With the No. 8 pick in the 2018 NFL Draft the Chicago Bears selected Georgia’s Roquan Smith and the organization couldn’t be happier.
Shortly after the first night of the NFL Draft concluded, general manager Ryan Pace addressed the media and was full of excitement.
“We’re fired up,” Pace said. “We’re fired up about this. The whole draft room is excited. The whole building is excited.”
As they should be.
Now the Bears have what they hope to be the future leader of the Bears’ defense and it’s only fitting that it be a linebacker.
Just like the great Brian Urlacher, Mike Singletary, Dick Butkus and Bill George before him, Smith is now in line to continue the fabled legacy of Bears’ linebackers and lead by example.
At Georgia, Smith was renowned for his leadership and that is exactly what the Bears want him to bring to Chicago.
Pace was asked how important Smith’s leadership qualities were and how that manifested in his game.
“It’s big, you know especially at that position,” Pace said. “We’re talking about a position that can quarterback the defense.”
As the quarterback of the Bulldogs’ defense his junior year, Smith accumulated 113 total tackles (10.5 for loss), 5.5 sacks, two passes defended, two fumble recoveries and one forced fumble. He was also the Butkus Award winner, SEC Defensive Player of the Year and named MVP of the SEC Championship Game against Auburn.
There is no question that Smith was a productive player in college, but now he will be tasked with his next biggest challenge — learning the intricacies of playing inside linebacker for Vic Fangio’s defense — which is no easy task.
In a recent Q&A with the Athletic’s writers Kevin Fishbain and Dan Durkin, I asked them in terms of the learning curve with inside linebacker, edge rusher and safety, is there one that happens more fluidly than the others?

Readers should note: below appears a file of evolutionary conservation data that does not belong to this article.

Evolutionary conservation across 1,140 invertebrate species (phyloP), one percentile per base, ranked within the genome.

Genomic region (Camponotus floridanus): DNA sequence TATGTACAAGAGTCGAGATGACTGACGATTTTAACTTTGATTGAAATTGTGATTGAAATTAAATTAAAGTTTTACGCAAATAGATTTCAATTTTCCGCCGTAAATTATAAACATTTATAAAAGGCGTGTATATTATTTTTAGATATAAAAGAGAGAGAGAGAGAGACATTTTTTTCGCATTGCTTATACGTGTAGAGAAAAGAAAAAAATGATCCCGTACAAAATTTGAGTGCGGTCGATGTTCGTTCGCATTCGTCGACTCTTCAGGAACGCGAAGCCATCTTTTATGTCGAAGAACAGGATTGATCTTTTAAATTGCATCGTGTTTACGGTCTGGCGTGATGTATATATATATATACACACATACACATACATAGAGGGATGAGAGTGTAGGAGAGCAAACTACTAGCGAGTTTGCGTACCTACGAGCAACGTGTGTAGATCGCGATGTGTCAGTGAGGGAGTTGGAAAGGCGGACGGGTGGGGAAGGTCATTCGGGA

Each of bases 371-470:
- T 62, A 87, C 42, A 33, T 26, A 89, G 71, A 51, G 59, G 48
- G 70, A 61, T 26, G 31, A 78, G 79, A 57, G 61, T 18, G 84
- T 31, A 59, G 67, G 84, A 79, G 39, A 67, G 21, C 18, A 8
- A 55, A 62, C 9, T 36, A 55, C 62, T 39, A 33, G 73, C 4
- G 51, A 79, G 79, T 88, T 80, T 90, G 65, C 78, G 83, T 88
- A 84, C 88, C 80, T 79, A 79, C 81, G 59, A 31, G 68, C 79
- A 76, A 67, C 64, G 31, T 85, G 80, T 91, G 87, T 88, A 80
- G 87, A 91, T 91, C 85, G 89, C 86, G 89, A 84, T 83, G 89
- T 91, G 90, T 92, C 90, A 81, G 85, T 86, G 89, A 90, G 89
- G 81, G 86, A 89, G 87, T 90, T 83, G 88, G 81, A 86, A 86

Fishbain replied with, “In Vic’s defense, ILB has a lot of responsibilities, so that would probably be #1[toughest].”
Smith has a tall order in front of him, but will have some quality veterans mixed with young teammates to guide him. There is no player more important to Smith’s progression than fellow inside linebacker Danny Trevathan.
The two will be manning the middle of the Bears’ defense and will need to rely on each other often, which will undoubtedly cause growing pains at first with the two linebackers. But with Trevathan now going into his third year in Fangio’s defense, Smith will benefit from all the knowledge he will obtain from his new teammate.
Another teammate who will ease Smith into the defense is former Bulldog Leonard Floyd. The two were teammates in 2016 when Floyd was a junior and Smith was a freshman. Having a familiar face alongside Smith will help him learn the position quickly and allow him to play the only way he knows how — fast.
“Just every game you watch he is just so explosive,” Pace said in regards to what stands out about Smith. “Every game you watch this guy is flying around, making plays.”
Although Smith may the newest addition to this Bears’ team, his teammates will need him to fly around, make plays and more importantly, become the lead dog of the defense if they want to be a top defensive unit in 2018.